overgrown former school housing the artworks of about 10 photographers; Poulomi Basu’s video and virtual reality installation about Western Nepalese women ostracized under Hindu tradition for undergoing menstruation for the first time is arresting and memorable; my final stop is on Cathedral Green, to see FORMAT’S iteration of the global, travelling photography project, Flaneur; after a jam-packed day at FORMAT, I have to drive home — starving and thirsty; the real, hard work begins after I download all the clips from my camera; no Prets in Derby (but it’s a good thing); HOME – at last — after the LOOONGEST day!
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Daily Mind-ful 20 April 2017 (Facebook)

Still learning to use the video camera before pushing off to Derby for FORMAT 2017; British traffic sucks; Wind farm; Derby is cute and historic; the founder of FORMAT, Louise, not only established the art and film center, QUAD, in Derby. But the UK’s biggest photography festival, FORMAT; clearly, I’ve been slacking and doing nothing these last ten years; when we met in Hong Kong, I had no idea about the magnitude of what she’s built; I assume Derby is safe because there’s no one on the street at night (????); I can’t believe Facebook and Mark Zuckerberg’s development agenda is so vacuous. Based on the intentions he stated during the recent F8 developer conference, his top technological and commercial priorities boil down to adding idiotic fripperies borrowed from Snapchat and Pokemon Go. The fact that a platform as powerful as Facebook needs to borrow and copy rather than pioneering its own ground-breaking initiatives based on its founder’s deepest ethical and entrepreneurial convictions is disturbing and disappointing enough. But it’s even worse that his top priorities are so devoid of social, political, environmental, cultural value; for example, he should really be implementing innovative, badly needed functionality which automatically identifies and eliminates fake news and enables greater participation in the political process rather than spending tens of millions developing three dimensional smiley face stickers; imagine other multi-billion dollar companies like Unilever, Lockheed Martin or General Electric pursuing similarly mindless agendas: it would be entirely unacceptable to shareholders and the general public. That’s the problem with a thirty-something year old developer (computer science engineer) without any sociopolitical consciousness let alone conscience wielding enormous power. It’s just as worrying to think that this is the sort of person spearheading crucial technologies like virtual reality and artificial intelligence. Zuckerberg needs a conscience internship with Bill Gates!; it pissed me off so badly, I taped a full vlog post on the topic.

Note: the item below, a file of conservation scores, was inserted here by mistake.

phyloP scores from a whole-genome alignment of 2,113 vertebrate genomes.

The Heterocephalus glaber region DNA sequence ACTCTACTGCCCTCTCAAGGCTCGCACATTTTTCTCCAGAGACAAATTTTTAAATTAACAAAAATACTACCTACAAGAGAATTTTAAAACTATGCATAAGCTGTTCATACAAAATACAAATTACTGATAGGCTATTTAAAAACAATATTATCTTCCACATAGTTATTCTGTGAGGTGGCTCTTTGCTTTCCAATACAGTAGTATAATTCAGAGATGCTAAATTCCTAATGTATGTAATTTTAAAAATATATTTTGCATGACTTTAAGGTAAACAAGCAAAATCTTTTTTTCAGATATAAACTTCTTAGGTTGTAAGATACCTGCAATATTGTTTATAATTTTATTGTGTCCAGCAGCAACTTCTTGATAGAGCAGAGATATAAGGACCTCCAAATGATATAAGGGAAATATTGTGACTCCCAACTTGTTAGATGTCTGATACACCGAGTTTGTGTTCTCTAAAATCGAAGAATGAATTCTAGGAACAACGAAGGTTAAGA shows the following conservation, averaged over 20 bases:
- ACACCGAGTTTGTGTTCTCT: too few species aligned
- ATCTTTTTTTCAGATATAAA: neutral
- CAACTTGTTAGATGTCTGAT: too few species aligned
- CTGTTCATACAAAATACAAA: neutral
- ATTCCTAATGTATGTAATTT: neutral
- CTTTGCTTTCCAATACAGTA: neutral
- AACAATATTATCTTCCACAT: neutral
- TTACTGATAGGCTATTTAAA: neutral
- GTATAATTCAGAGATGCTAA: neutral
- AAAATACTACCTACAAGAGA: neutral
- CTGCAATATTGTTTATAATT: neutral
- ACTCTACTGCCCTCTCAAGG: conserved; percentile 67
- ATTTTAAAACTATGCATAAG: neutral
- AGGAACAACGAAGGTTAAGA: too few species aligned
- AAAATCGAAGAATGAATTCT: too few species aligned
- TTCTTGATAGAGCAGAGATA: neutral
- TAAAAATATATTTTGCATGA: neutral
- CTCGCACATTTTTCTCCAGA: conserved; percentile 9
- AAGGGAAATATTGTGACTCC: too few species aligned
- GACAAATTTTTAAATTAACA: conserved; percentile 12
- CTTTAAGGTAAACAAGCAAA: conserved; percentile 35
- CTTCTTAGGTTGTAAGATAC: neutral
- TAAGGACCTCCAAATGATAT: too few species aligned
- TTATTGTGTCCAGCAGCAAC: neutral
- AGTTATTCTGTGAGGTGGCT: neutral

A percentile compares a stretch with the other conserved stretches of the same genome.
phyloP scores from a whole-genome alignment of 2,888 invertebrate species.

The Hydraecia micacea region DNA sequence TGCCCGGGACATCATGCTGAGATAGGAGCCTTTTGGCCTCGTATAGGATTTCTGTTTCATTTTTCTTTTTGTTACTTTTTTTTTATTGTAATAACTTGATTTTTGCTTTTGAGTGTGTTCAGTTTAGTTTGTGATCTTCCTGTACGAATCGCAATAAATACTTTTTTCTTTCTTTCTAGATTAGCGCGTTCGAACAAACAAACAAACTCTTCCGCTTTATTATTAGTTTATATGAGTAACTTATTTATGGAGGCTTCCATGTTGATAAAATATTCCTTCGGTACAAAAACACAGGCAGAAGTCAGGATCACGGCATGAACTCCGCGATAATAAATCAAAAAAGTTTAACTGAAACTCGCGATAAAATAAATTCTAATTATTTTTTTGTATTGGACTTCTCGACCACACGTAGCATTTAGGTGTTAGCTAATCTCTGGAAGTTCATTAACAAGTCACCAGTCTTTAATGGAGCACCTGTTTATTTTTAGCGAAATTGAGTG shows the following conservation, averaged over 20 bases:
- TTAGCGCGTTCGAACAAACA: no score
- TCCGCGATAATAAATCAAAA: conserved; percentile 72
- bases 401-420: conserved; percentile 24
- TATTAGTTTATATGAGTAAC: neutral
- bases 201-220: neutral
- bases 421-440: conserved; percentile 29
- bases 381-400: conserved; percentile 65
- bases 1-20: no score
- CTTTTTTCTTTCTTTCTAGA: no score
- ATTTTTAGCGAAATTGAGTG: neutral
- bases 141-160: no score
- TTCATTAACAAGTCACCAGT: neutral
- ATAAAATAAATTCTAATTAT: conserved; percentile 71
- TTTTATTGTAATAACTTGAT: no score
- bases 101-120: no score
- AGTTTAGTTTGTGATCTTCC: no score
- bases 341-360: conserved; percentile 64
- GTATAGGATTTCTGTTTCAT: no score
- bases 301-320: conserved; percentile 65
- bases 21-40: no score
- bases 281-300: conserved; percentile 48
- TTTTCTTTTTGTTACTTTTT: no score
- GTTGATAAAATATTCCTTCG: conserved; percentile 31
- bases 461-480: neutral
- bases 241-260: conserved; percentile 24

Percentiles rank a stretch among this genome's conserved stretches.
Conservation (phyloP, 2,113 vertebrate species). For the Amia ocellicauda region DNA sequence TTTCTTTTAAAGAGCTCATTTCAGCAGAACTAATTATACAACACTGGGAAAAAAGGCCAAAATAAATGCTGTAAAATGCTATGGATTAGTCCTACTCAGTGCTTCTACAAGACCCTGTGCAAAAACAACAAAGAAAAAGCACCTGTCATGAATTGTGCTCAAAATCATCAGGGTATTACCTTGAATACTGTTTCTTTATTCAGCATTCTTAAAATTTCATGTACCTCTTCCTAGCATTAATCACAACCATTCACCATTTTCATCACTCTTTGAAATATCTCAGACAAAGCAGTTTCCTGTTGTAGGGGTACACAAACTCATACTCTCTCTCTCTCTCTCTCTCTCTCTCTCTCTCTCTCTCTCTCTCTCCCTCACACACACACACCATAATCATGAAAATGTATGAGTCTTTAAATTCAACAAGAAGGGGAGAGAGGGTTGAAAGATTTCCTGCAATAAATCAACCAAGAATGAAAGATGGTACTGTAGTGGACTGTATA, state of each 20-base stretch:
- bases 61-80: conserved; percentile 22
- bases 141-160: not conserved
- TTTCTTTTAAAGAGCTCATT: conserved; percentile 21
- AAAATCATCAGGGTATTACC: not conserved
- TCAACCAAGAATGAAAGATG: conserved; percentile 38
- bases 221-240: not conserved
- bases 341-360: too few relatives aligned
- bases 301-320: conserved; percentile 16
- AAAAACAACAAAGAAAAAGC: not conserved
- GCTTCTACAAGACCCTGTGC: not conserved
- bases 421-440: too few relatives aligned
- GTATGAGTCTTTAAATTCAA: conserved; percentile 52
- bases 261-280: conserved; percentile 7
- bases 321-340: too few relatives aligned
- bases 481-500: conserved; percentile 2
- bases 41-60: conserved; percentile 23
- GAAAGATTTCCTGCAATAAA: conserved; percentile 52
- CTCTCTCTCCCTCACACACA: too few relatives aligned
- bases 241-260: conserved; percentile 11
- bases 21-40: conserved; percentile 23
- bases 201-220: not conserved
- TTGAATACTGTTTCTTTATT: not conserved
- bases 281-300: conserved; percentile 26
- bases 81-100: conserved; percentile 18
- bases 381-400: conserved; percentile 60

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Daily Mind-ful 19 April 2017

Personal infrastructure milestones (intended, anyway): broadband installation TODAY plus, finally, I’m going to set up a UK bank account (after an entire year); I decide to attend FORMAT 2017, the UK’s biggest photo fair founded by my friend, TOMORROW because I need to make a short film about the festival for the website of my new business; before then, I need to learn how to use my new video camera; birds = dinosaurs;
about to replant our kitchen garden (from which, going forward, we will obtain all our vegetables for home consumption) ; husband continues to deny that he’s camp; milk in salad dressing. REALLY?; In order to conduct, you have to be able to master seven clefs and be able to transpose them on the fly. HOLY MOTHER OF GOD!; Denise asserts that there is an unmistakable resemblance between Leonard Bernstein and John; Therefore, we’re going to make a film about it; Jaap van Zweden, the conductor of the Hong Kong Philharmonic, will assume the post of conducting the New York Philharmonic next year. LORD, I’m behind on culture news!; tonight’s cocktail is called “Between the Sheets”; Denise makes me watch the 1913 version of the Rite of Spring by Diaghilev. It’s unbelievably avant-garde and I can’t believe that Nijinsky and Diaghilev tried this IN 1913! No wonder there were riots; the camp accent and urban vernacular of artist, Jordan Wolfson, triggers an instant prejudice against him (at least for me).